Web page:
Angus Farr asks some of the questions raised by the BEIS consultation.
There’s certainly been a lot of noise recently around the current BEIS consultation on corporate governance.
For me though, some of the most intriguing questions about education, training and recruitment are thrown up in section 6.9 – ‘a new professional body for corporate auditors’.
Although the rip-roaring 232-page read draws much from the preceding Brydon, Kingman and CMA reports, this section leans heavily on Sir Donald Brydon’s recommendations to improve the quality and effectiveness of audit. In particular, one of his recommendations is “that ARGA acts as the midwife to create a new profession of corporate auditing, establishing the necessary professional body, to encompass today’s auditors and others with appropriate education and authorisation. ARGA would be the statutory supervisory body for that profession.”
Although we have a long way to go on this, the mere prospect of a new corporate audit institute, new qualification and new profession pose some interesting questions.
- What might an Institute of Corporate Auditors professional qualification look like? Do we (as current educators within universities and tuition providers) already have the skills, knowledge and materials to deliver the required content? Brydon identifies the ‘psychology of suspicion’ as being a key skill here, and one more common to forensic accountancy. To what extent can this be ‘taught’? Could there be a first mover advantage for universities to develop and market ‘audit-heavy’ degree programmes? Indeed, in the absence of any grandfathering provisions, what part could universities and other training providers play in retrofitting ‘existing’ auditors with the skills and knowledge needed to become ‘new’ auditors?
- Where would all this leave the current ICAEW qualification? Is the current audit content excised, replaced or just tweaked? Might this actually remove a burden from the qualification that allows it to compete more broadly domestically and internationally? And of course what knock-on impact does this have on all the degree programmes currently mapped to it? More accreditation exercises anyone?
- Where does this leave non-audit accountants? I certainly recognise that very many successful Chartered Accountants haven’t had any audit work experience. But many of us did, however fleetingly and I certainly feel I benefitted hugely in terms of developing my commerciality, analytical skills and of course professional scepticism! Will many future accountants (including those going on to business director roles) be deprived of this experience? Of course, this may well cut both ways and remove some opportunities that future auditors have to enjoy broader work experience in their careers.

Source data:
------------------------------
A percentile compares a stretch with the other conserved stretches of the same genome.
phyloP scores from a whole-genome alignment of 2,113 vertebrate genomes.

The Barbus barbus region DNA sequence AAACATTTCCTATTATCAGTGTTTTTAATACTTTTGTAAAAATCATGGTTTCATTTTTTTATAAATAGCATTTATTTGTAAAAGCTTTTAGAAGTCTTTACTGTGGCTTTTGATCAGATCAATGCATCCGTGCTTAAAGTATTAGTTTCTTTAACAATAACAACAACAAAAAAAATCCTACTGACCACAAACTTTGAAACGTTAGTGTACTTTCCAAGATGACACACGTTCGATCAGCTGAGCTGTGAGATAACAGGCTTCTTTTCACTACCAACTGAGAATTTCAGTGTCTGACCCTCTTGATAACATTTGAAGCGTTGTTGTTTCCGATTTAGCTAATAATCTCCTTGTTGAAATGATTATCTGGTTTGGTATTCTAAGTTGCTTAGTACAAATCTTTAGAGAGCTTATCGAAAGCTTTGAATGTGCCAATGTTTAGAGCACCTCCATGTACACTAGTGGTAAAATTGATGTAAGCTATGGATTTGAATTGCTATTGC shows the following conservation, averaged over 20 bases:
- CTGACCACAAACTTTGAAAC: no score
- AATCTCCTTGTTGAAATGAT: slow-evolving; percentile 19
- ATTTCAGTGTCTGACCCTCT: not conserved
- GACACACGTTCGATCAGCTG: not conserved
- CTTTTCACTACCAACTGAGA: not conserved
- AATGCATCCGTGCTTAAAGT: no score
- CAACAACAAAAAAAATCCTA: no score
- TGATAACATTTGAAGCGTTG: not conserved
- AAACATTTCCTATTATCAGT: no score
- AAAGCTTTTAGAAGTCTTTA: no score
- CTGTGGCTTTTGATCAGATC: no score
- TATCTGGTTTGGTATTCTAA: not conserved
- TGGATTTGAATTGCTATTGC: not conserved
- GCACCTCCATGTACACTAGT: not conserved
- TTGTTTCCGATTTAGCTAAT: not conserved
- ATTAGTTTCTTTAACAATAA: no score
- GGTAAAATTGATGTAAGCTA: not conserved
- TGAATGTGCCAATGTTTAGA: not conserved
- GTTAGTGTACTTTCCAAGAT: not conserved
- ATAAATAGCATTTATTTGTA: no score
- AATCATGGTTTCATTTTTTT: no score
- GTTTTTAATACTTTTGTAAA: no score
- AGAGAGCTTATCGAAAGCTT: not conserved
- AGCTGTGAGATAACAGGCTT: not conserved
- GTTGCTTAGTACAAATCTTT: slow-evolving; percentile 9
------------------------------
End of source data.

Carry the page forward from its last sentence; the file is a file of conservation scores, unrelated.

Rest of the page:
- How will employers react? I am thinking less in terms of whether they continue to provide statutory audit services or not (a whole other article!), but what impact a new qualification will have on their resourcing plans. Will ‘corporate audit’ become a specialist intake for firms? If the expectation is that more auditors will actually stay within audit post-qualification, will they need to recruit fewer students from schools and universities?
- Will young people want to become corporate auditors? I think we still have a way to go to encourage many young people to consider accountancy (in its broadest sense) in the first place. I reckon there are plenty of people out there who would have made brilliant auditors, tax advisers and Finance Directors who simply never came close enough to the recruitment channels to be drawn in. Will a ‘narrower’ audit career be a harder sell? Will the ‘non-audit’ route be seen as keeping more doors open for future career development? If so, might the brightest and best young minds simply miss it or avoid it? And if they do, where does that leave the corporate audit profession of the future? Perhaps some way short of the consultation’s aim to “drive a new auditor mindset and to strengthen the resilience and integrity of the audit market”.
I don’t pretend to have the answers to all these questions, so feel free to post your comments and thoughts in the community.
You can access the ICAEW’s resources on the consultation here.
And if you’d like to make a formal response, you have until 8 July. More details here.*The views expressed are the author’s and not ICAEW’s.